State-Run Plans Face Similar Challenges as DC Plans

Default deferral rate decisions and investment decisions could impact participation and savings outcomes.

At least half of state governments in the United States are exploring or implementing programs to provide retirement savings options for private-sector workers who do not have retirement plans through their employers, according to a report released by The Pew Charitable Trusts.

The report, “How States Are Working to Address the Retirement Savings Challenge: An Analysis of State-Sponsored Initiatives to Help Private Sector Workers Save,” examines efforts in 25 states and finds the vast majority of workers would participate in a workplace retirement savings plan if given a chance. However, it found potential problems state-run plans may face, some of which employer-sponsored defined contribution (DC) retirement plans also face.

The report notes that many state proposals require that employers of a certain size enroll all workers, though these employees can opt out. While some may see state-run programs as a way for small businesses that want to offer a retirement plan to employees to avoid the administrative and fiduciary burdens of sponsoring an Employee Retirement Income Security Act (ERISA)-governed plan, Pew reports that small-business owners express concerns that mandating automatic enrollment could be an administrative burden, which could reduce the appeal of these proposals.

In addition, the report says many proposed laws seek to limit businesses’ responsibilities for implementation; however, unless a state makes a major effort to inform workers and employers about details in such cases, some targeted workers may opt out. Employers may have to engage in ongoing communications with workers about the program—and bear the economic and lost-time costs—if the state does not perform these outreach functions effectively.

NEXT: Will savings be adequate?

States using automatic enrollment in their retirement programs for private-sector employees must carefully consider where to set the initial percentage of employee pay that will go into the accounts—the default contribution rate. Because workers typically do not opt out of automatic enrollment or adjust this default rate once they are enrolled, a rate that is too low could encourage employee participation but result in little savings, forcing the state to administer a large number of small account balances. A rate that is too high could lead to higher balances but could also cause some workers to avoid taking part altogether.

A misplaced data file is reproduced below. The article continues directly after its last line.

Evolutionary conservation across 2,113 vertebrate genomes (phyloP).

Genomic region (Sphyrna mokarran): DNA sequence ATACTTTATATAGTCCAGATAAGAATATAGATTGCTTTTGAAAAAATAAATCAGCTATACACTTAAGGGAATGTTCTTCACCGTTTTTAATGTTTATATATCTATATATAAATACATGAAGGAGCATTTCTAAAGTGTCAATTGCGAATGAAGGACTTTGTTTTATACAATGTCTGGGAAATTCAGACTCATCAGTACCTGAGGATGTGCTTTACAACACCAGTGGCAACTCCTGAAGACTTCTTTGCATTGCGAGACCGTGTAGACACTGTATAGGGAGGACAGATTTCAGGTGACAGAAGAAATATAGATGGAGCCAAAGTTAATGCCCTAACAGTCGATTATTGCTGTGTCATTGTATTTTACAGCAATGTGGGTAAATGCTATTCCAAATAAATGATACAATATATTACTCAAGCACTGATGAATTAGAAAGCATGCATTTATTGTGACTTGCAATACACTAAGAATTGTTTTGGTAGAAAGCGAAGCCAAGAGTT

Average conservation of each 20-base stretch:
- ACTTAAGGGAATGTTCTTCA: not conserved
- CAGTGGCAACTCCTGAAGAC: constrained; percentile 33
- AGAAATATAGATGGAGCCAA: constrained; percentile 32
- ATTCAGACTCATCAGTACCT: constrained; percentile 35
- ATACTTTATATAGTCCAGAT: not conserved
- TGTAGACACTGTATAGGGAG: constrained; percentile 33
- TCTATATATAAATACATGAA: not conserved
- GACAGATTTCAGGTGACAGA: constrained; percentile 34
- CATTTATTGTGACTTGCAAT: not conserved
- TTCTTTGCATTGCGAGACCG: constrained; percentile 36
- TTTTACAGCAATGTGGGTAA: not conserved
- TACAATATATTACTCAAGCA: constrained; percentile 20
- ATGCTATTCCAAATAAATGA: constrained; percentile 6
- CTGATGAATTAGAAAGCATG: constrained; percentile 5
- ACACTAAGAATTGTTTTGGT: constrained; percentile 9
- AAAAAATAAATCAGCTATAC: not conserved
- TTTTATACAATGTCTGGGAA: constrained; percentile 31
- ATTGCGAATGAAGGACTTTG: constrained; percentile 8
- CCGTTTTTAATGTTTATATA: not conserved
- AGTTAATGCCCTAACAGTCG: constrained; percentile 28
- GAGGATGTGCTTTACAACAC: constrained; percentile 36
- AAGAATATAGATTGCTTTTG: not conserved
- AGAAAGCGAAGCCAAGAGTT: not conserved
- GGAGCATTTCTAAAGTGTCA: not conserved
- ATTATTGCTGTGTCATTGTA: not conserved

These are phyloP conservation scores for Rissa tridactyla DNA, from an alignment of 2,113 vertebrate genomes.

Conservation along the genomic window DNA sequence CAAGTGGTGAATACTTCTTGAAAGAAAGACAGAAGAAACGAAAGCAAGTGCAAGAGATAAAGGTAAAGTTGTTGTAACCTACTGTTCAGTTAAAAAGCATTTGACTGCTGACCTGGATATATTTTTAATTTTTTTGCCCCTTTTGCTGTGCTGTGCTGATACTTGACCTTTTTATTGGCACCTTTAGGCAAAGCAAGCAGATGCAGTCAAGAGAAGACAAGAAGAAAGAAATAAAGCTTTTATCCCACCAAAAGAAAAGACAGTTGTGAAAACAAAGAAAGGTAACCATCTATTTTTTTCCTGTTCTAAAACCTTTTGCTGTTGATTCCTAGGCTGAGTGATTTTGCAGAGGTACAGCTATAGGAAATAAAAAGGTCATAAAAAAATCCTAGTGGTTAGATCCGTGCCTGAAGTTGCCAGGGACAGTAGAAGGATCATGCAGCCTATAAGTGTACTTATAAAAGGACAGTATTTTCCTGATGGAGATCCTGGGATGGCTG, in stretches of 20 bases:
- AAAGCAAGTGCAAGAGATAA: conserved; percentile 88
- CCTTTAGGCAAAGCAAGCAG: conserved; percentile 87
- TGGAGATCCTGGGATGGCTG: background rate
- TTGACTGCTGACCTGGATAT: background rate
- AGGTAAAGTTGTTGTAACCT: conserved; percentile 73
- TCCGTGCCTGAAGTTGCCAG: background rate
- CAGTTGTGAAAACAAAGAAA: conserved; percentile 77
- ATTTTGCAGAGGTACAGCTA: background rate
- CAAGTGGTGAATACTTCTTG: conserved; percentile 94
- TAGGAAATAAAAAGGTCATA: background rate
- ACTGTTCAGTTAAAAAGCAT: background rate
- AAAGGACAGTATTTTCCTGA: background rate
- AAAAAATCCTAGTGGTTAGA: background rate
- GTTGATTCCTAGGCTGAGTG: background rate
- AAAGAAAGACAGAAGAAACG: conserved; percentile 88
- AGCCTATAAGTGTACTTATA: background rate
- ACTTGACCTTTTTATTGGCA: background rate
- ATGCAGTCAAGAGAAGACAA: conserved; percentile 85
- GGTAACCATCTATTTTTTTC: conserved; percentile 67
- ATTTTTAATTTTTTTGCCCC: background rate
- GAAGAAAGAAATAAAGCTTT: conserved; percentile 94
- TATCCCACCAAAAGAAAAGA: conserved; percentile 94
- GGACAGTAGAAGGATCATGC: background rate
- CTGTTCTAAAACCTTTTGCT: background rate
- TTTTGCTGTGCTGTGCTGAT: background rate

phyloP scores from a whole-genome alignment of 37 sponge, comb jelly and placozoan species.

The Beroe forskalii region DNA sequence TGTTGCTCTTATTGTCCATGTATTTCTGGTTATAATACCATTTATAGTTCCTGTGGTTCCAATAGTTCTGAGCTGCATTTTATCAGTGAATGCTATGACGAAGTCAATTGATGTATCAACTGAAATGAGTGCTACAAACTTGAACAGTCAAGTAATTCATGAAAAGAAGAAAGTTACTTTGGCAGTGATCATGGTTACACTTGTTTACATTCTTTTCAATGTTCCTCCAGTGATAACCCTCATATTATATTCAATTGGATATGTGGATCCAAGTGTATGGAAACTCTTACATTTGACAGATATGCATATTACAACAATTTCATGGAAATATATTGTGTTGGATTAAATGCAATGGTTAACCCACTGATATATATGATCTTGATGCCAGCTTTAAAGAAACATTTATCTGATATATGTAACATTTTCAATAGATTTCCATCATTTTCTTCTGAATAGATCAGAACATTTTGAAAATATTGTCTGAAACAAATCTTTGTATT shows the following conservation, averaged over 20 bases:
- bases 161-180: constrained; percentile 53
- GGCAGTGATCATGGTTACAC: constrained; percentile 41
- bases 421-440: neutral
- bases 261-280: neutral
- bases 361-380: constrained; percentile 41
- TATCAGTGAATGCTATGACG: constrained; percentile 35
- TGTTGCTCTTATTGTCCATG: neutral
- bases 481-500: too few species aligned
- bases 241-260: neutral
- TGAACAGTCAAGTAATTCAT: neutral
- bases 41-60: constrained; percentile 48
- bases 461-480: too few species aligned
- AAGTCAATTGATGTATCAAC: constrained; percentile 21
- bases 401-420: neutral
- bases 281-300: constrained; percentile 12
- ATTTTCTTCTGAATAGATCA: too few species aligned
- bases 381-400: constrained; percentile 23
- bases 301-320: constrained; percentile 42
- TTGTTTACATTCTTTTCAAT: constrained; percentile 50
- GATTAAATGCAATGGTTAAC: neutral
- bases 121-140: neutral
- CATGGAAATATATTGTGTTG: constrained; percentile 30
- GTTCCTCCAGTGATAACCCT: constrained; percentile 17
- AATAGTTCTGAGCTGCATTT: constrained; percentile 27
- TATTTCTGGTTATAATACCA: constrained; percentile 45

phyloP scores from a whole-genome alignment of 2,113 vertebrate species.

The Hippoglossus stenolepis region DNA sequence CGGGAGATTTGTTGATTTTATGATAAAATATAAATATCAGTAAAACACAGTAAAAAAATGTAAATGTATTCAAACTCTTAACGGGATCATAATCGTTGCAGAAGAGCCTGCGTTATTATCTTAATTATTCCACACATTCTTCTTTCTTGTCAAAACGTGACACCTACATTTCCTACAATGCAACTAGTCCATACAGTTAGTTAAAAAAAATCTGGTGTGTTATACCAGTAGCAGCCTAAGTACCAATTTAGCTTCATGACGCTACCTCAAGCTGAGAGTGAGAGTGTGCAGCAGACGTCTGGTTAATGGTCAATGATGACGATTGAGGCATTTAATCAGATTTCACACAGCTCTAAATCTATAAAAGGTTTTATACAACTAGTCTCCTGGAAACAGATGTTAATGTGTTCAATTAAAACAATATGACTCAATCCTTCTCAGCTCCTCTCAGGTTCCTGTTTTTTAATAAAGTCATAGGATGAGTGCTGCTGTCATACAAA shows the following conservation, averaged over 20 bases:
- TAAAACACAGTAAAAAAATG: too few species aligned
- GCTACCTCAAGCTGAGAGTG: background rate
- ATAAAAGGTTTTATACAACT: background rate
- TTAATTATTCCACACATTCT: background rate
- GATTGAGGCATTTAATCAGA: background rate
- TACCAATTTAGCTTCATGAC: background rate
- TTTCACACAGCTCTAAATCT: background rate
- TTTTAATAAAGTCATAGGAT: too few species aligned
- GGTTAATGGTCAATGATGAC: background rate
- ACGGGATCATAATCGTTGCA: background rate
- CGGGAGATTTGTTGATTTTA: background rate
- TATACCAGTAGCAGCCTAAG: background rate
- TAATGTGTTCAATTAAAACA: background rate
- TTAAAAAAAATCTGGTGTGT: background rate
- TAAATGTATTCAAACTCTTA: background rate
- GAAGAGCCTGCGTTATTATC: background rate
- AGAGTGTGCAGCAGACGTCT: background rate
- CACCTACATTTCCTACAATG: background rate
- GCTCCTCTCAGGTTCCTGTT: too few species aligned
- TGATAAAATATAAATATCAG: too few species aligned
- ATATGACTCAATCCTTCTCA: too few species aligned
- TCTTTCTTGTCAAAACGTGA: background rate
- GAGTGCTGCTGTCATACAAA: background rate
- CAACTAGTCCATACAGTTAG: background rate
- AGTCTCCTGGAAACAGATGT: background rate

This is a delicate balance employers that sponsor defined contribution (DC) retirement plans also face.

According to the Pew report, states face challenges in generating and protecting workers’ savings over the long run. Low-risk investments make losses less likely but also increase the chances that accounts won’t grow enough to meet retirees’ needs. Some states have looked at ways to guarantee certain rates of return, but that approach also brings possible risks and costs to the state.

Likewise, employers that sponsor DC plans grapple with the right investment choices to offer participants and whether to offer guaranteed income.

“Many states are considering new options for increasing retirement savings, and early indications are that it’s feasible for them to take on this challenge,” says John Scott, director of Pew’s retirement savings project. “Interested policymakers must explore ways to maximize program effectiveness, minimize administrative and financial costs for employers, and manage states’ legal and financial risks. But these priorities can conflict and require consideration of difficult trade-offs, making the task of crafting proposals tougher.”

Pew’s analysis identifies and examines the approaches that states are taking and looks at the specific choices facing policymakers, such as costs; employers’ participation, responsibilities, and liabilities; and rules for employees’ enrollment, contributions, and withdrawals. The report is here.